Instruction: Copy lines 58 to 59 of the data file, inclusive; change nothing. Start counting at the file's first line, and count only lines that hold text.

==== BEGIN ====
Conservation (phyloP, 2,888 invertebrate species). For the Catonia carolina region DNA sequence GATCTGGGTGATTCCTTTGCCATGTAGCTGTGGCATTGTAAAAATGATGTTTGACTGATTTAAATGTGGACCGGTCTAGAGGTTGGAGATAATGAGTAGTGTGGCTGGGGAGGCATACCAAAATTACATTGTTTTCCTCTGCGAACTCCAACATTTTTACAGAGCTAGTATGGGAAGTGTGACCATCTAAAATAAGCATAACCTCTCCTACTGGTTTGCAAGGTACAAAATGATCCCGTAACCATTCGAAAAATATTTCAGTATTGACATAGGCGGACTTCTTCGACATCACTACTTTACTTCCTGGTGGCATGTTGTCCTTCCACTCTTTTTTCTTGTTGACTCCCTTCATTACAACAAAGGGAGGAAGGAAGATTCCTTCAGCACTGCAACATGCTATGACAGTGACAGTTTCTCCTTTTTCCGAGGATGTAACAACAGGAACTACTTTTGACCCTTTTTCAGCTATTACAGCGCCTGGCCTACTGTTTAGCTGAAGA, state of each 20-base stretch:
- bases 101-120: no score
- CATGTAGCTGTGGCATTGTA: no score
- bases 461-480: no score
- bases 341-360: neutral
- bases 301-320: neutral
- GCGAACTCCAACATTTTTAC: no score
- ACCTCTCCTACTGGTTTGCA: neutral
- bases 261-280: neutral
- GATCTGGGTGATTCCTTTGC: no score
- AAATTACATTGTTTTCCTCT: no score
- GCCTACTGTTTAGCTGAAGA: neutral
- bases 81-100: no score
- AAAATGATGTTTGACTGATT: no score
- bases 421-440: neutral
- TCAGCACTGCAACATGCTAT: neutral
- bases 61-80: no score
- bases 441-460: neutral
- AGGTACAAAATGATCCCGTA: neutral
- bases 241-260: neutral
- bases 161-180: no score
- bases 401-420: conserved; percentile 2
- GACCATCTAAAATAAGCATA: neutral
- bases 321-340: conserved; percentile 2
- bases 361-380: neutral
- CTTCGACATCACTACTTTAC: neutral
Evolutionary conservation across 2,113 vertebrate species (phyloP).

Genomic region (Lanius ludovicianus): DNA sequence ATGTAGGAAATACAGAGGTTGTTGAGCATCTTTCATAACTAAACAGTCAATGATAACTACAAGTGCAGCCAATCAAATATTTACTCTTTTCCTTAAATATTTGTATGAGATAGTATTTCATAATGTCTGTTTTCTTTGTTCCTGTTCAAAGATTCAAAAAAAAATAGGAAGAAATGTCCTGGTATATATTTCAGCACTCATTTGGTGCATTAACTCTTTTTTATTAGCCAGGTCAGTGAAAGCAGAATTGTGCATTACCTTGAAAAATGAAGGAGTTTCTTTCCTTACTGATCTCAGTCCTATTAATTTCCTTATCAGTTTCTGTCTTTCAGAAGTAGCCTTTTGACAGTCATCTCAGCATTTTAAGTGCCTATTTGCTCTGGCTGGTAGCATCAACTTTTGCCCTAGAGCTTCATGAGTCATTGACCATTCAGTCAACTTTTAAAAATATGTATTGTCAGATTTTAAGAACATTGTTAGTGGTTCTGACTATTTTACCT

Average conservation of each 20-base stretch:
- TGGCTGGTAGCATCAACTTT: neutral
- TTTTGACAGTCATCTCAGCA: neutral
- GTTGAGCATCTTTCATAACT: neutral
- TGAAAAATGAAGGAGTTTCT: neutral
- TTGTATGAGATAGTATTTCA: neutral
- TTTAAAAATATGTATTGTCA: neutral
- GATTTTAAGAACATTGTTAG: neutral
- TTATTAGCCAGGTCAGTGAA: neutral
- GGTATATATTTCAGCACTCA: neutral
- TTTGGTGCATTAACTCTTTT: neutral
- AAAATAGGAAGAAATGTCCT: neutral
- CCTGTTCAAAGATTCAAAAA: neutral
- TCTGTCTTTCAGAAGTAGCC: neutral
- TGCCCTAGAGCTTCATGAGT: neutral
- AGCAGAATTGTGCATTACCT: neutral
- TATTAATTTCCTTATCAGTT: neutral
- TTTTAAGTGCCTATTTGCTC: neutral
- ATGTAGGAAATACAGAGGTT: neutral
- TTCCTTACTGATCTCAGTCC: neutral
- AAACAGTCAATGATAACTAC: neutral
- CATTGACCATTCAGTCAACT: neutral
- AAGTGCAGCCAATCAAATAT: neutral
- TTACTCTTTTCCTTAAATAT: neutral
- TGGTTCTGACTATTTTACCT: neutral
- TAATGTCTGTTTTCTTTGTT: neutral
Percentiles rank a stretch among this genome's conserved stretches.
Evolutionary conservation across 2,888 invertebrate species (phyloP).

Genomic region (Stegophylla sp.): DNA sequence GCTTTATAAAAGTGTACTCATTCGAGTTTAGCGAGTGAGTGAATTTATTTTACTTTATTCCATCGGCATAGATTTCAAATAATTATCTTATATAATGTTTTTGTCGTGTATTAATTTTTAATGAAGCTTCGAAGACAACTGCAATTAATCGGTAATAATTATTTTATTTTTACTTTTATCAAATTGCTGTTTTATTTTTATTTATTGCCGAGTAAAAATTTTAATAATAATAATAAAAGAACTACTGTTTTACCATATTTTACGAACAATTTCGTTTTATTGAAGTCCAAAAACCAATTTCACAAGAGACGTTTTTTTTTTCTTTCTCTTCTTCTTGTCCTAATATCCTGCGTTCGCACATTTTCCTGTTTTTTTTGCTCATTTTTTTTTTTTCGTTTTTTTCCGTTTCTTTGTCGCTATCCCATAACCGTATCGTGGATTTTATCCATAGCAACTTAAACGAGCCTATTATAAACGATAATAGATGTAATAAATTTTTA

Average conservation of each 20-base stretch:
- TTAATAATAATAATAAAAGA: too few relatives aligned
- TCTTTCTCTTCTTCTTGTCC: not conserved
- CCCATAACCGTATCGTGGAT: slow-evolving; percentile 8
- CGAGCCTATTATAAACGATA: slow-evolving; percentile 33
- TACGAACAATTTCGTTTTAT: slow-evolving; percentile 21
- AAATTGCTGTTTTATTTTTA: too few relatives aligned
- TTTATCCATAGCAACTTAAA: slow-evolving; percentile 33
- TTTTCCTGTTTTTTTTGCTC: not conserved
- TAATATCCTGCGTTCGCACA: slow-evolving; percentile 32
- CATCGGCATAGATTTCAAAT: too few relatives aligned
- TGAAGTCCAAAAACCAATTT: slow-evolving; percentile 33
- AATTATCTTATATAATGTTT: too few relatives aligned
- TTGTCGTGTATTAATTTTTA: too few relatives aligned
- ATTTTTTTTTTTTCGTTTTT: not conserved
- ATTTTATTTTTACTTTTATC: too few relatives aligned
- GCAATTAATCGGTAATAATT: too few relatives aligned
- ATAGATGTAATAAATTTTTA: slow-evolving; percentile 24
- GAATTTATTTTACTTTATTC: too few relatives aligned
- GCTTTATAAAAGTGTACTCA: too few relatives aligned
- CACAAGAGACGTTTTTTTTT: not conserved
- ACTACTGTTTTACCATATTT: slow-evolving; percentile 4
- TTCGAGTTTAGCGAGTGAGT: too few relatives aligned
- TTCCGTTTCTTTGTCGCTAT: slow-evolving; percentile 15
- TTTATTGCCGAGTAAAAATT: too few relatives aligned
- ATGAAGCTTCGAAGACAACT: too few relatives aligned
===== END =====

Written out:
Average conservation of each 20-base stretch:
- TTAATAATAATAATAAAAGA: too few relatives aligned